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Canada: Bowery Project’s urban farms blooming in Toronto’s vacant lots

It’s a verdant wonderland at the Vanauley Street YMCA homeless shelter thanks to Toronto’s Bowery Project, a volunteer-based operation that transforms empty spaces into mobile urban farms that grow food for local restaurants. (Photo courtesy of Bowery Project)

“The people we engage on the site. It’s so incredible,” she says. “Our impact is more than the growing of food — it’s really the community engagement.”

By Nina Dragicevic
Toronto Stories
Sept 19, 2017


“What happens with vacant lots sometimes is that developers get held up at heritage or the design committee with their plans,” says Deena DelZotto, half of the duo behind the Bowery Project, which has transforming these unused spaces into mobile urban farms that grow food for local restaurants.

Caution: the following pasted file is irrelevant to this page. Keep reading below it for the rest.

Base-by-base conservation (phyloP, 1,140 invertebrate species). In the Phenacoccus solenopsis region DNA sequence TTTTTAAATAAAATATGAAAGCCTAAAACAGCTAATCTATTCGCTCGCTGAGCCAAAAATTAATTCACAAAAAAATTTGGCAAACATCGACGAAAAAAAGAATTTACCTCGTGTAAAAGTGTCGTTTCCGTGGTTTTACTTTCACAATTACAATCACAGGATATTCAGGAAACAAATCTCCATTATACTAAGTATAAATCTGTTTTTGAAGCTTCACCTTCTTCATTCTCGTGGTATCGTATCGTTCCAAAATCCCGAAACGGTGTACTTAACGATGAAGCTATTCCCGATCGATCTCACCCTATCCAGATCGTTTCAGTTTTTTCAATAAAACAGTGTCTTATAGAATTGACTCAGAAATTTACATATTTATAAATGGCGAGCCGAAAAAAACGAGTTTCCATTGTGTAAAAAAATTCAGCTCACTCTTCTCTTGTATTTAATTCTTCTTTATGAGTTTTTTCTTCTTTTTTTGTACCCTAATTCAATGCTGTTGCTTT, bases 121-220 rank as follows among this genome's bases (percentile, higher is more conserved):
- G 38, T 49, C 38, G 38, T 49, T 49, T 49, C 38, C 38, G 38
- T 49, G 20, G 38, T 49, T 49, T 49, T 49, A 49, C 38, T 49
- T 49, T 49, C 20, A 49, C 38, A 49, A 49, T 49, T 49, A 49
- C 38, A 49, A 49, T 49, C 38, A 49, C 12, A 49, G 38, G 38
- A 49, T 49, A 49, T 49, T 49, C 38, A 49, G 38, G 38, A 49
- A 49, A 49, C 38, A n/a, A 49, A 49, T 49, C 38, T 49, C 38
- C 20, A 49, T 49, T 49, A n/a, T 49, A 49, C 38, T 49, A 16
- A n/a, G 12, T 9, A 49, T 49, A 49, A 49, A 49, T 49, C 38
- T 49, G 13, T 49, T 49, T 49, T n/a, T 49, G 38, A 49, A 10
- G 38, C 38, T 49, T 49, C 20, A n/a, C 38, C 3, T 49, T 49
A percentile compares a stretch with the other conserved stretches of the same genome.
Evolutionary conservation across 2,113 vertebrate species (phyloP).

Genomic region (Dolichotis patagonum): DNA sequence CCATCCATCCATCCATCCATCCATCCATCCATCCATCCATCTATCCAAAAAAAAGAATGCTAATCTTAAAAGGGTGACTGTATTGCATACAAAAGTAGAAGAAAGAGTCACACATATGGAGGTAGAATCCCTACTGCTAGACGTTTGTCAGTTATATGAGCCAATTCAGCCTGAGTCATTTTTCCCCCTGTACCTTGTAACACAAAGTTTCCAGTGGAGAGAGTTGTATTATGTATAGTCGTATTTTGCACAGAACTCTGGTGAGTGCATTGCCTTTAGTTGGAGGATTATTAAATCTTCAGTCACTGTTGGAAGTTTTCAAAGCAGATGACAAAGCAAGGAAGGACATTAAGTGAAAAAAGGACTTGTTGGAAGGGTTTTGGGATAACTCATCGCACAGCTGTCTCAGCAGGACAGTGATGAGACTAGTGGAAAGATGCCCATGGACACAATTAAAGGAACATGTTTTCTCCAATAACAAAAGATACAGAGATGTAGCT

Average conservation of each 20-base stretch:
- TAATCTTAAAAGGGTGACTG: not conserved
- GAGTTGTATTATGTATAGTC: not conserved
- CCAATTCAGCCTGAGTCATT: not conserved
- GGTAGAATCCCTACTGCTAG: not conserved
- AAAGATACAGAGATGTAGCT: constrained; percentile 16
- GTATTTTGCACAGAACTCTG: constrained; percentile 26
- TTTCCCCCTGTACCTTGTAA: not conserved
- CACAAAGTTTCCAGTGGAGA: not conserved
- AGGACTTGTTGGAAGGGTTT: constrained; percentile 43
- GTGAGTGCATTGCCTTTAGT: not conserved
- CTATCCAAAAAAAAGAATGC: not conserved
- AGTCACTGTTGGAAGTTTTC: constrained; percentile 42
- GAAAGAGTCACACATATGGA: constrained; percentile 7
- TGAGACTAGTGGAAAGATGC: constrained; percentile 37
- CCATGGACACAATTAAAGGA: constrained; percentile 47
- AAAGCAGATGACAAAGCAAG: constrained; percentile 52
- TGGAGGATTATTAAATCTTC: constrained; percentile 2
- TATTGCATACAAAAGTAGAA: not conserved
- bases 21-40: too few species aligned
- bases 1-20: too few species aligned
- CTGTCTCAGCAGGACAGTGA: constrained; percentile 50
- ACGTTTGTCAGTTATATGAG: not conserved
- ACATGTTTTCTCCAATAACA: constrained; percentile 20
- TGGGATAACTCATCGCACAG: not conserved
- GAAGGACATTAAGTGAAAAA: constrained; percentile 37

But to be clear, she’s not complaining: “We thought we’d only have one season and now we’re having three.”

DelZotto and co-founder Rachel Kimel have been converting these urban eyesores into pop-up growing gardens that brighten up the community and can be assembled in a matter of hours, then dismantled just as quickly. In their own words, the Bowery Project is “a not-for-profit organization with a mission to create opportunities for urban agriculture through the temporary use of vacant lots.”

But its transience is key to the concept, DelZotto says. When the Bowery Project approaches a developer or the owner of a vacant lot, they may be hesitant about loaning out the space.

Read the complete article here.